Toddler’s Diarrhea, Chronic Diarrhea in Babies, Small Children

Diarrhea refers to increased frequency and a watery consistency of stools. While this may be defined as having more than three bowel movements in a 24 hour period in adults, it is not as clearly defined in toddlers. Infants and young children may pass stool more than three times in a day and this may still be within a normal bowel habit. However, in these cases the stool should be soft, smooth and sausage-shaped in older children on solids while it is a mushy in babies who are still on a milk-only diet. With diarrhea in babies, the diarrhea stool is very watery.

Most cases of acute diarrhea in adults and children are due to infections. Children are frequently affected with the rotavirus viral diarrhea which causes a diarrheal illness for a few days. However, there are cases where young children and infants may experience recurrent and sometimes even persistet diarrhea. This type of chronic diarrhea could be due to several possible causes but sometimes the exact cause is not identified. However, it has been noted that in most cases this chronic diarrhea, that is often termed toddler diarrhea, is linked to dietary factors.

What is Toddler’s Diarrhea?

Toddler’s diarrhea is recurrent bouts or persistent loose and watery stool in children between 6 months and 3 years of age.  This is believed to be linked to fruit juices and fat in milk. Fiber may also play some role. It is important to note that toddler’s diarrhea is not the same as diarrhea seen with conditions like celiac disease. This is a separate condition altogether.

In toddler’s diarrhea there is no abnormality of the bowels like inflammation which may occur with infections. However, there appears to be undigested nutrients in the intestines which draws out water from the body thereby making the stool very watery. In addition, fluid and fiber intake also seems to prevent water from being reabsorbed from the colon to form soft but solid stool. The exact reason why this occurs is not fully understood.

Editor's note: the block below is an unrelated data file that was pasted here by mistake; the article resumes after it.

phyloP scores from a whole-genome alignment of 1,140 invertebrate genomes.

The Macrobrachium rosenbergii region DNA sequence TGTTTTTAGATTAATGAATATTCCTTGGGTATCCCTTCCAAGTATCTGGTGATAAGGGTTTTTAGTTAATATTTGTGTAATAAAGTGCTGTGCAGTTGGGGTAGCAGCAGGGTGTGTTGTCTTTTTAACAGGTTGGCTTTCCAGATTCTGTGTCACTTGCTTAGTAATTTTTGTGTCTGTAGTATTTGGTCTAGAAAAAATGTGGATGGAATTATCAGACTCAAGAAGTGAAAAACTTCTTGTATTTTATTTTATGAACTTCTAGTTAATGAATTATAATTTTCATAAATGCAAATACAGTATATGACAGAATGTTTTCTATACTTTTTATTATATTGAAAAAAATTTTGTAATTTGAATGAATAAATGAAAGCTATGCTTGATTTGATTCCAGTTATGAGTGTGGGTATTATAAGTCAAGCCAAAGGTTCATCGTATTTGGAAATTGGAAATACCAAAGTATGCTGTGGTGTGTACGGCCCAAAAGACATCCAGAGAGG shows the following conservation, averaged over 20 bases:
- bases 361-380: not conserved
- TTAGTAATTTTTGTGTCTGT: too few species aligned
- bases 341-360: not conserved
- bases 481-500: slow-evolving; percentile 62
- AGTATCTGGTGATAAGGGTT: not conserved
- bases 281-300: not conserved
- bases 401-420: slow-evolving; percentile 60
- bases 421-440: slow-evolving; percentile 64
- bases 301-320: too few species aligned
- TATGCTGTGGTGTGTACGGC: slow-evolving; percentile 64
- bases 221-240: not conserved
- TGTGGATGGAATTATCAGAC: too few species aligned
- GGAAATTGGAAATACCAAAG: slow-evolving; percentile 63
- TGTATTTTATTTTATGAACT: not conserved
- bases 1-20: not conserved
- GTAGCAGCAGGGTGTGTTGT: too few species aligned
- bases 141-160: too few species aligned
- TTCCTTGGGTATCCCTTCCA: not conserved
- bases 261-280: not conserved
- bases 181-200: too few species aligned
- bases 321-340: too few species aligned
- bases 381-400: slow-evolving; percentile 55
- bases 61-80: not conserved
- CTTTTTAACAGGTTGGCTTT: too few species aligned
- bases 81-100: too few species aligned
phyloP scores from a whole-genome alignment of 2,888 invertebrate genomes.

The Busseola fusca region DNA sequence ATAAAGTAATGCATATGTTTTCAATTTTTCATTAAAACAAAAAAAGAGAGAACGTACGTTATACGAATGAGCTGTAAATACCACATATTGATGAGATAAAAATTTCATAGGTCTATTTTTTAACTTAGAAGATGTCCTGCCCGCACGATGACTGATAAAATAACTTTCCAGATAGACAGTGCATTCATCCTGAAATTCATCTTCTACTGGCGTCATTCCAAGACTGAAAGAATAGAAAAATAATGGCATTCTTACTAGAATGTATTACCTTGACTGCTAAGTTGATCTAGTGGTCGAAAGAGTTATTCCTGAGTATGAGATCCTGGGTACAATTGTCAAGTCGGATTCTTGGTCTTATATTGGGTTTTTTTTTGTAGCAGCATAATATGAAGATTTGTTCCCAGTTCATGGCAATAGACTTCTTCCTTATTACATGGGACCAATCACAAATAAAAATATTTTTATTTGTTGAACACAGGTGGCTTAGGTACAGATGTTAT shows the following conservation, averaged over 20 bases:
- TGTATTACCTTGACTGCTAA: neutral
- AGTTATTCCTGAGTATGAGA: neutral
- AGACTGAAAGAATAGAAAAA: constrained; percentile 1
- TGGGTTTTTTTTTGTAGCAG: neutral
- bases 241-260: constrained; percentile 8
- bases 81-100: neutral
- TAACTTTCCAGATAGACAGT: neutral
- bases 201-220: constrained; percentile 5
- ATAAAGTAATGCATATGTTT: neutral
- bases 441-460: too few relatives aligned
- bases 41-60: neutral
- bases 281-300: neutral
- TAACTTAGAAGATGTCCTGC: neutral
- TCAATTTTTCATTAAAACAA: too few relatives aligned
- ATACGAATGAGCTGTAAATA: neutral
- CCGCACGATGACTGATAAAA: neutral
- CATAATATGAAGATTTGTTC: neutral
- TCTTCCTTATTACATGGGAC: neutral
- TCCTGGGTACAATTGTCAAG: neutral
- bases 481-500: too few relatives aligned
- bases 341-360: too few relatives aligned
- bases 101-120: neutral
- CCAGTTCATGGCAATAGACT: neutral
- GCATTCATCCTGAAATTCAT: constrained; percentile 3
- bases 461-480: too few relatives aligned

Is toddler’s diarrhea caused by fruit juice?

At one time it was thought that toddler’s diarrhea is due entirely to fruit juices. However, it is now evident that the condition is more complex than previously thought. Fruit juices often do play a role in contributing towards toddler’s diarrhea. Remember that low fat as well as low or high fiber intake may also be involved.

The fruit sugar, fructose, from fruit juices when delivered into the small intestine of a young child in excessive amount, drags water from the intestinal wall into the intestinal lumen. The excessive water hampers the proper reabsorption to form soft ut solid stool in toddler’s diarrhea.

It is important to note that this is not a food intolerance or malabsorption syndrome, although a similar phenomenon can arise with undigested nutrients in food intolerances and malabsorption syndromes in older children and adults.

Symptoms of Toddler’s Diarrhea

Toddler’s diarrhea is a specific type of diarrhea in small children, and usually presents with:

  • Yellowish to brown watery stools.
  • Passed between 2 to 6 times daily, and sometimes as many as 10 bowel movements.
  • Particles of undigested food may be visible in the stool.